A simple, graphical method to evaluate laboratory assays

Eur J Clin Chem Clin Biochem. 1995 Aug;33(8):525-7.


Evaluation methods of laboratory assays often fail to predict the large, infrequent errors that are a major source of clinician complaints. We present a simple, graphical method to evaluate laboratory assays, which focuses on detecting large, infrequent errors. Our method, the folder empirical cumulative distribution plot or, more simply, mountain plot, is prepared by computing a percentile for each ranked difference between the new and reference method. To get a folded plot, one performs the following subtraction for all percentiles over 50: percentile = 100 - percentile. Percentiles (y axis) are then plotted against differences or percent differences (x axis). The calculations and plots are simple enough to perform in a spreadsheet. We also offer Windows based software to perform all calculations and plots. The mountain plot compared to the difference plot focuses attention on two features of the data: the center and the tails. We prefer the mountain plot over other graphical techniques because: 1. It is easier to find the central 95% of the data. 2. It is easier to estimate percentile for large differences (e.g., percentiles greater than 95%). 3. Unlike a histogram, the plot shape is not a function of the intervals. 4. Comparing different distributions is easier. 5. The plot is easier to interpret than a standard empirical cumulative distribution plot. Difference and mountain plots each provide complementary perspectives on the data. We recommend both plots. This method can also be used with data from a wide variety of other applications such as clinical trials and quality control.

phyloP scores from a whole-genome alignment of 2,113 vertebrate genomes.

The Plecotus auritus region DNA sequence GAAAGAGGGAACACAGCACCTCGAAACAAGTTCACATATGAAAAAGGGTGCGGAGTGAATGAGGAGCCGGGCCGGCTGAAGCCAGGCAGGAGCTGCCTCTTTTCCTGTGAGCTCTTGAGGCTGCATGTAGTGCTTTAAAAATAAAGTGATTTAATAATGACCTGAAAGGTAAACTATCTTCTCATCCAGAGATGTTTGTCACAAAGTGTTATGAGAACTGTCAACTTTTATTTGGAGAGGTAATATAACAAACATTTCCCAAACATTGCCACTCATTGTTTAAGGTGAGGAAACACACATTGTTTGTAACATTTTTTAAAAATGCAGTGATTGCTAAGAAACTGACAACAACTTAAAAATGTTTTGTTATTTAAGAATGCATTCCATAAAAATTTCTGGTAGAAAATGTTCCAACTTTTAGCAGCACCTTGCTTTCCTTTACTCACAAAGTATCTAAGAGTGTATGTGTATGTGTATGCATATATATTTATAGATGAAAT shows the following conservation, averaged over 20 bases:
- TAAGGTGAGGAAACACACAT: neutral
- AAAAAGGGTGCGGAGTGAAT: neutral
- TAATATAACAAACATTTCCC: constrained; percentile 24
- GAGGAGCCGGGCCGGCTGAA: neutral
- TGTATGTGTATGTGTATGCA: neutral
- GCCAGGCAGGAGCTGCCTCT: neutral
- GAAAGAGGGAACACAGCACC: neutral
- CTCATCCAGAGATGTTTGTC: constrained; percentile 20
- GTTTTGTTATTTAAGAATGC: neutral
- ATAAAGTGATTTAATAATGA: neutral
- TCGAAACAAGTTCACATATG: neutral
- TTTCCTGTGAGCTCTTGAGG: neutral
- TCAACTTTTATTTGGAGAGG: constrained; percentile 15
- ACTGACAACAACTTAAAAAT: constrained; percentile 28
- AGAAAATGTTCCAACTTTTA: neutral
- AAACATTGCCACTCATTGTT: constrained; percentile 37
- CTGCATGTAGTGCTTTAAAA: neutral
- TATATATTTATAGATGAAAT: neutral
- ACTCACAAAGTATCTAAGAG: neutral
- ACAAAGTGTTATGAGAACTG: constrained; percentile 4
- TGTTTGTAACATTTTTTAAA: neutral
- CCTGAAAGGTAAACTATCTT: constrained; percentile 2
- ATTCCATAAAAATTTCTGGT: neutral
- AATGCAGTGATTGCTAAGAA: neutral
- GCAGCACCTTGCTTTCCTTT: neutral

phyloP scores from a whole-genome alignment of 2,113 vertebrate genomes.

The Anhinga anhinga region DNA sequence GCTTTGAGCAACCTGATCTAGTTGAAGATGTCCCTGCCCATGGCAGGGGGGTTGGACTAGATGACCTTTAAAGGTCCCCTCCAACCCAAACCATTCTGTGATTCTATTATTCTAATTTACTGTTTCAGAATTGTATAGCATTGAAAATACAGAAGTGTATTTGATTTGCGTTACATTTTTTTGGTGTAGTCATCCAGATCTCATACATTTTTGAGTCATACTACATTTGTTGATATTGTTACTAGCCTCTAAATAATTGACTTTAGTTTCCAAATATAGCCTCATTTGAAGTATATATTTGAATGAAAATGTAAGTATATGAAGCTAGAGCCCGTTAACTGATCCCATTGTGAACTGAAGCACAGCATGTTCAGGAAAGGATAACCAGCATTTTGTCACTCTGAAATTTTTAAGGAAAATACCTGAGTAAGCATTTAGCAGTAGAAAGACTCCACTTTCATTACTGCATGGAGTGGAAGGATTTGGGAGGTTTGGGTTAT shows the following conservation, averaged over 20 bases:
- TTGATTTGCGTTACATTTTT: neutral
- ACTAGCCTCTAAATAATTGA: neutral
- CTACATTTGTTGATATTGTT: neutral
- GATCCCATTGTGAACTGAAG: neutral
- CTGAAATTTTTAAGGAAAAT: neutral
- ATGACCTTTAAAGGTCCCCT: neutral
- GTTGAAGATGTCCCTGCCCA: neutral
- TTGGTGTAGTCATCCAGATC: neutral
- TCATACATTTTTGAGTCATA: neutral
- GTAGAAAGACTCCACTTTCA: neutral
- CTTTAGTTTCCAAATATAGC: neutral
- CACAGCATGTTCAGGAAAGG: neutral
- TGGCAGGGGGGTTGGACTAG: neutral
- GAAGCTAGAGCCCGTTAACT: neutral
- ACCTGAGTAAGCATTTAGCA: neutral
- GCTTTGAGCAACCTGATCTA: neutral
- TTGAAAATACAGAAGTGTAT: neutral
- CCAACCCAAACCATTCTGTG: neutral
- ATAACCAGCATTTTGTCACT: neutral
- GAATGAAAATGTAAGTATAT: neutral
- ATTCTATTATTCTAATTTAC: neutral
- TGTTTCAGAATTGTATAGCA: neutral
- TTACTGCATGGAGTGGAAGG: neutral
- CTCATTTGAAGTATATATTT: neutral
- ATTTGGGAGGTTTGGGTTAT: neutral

MeSH terms

  • Chemistry, Clinical / methods*
  • Chemistry, Clinical / statistics & numerical data
  • Cholesterol / blood*
  • Data Display
  • Humans
  • Reference Standards


  • Cholesterol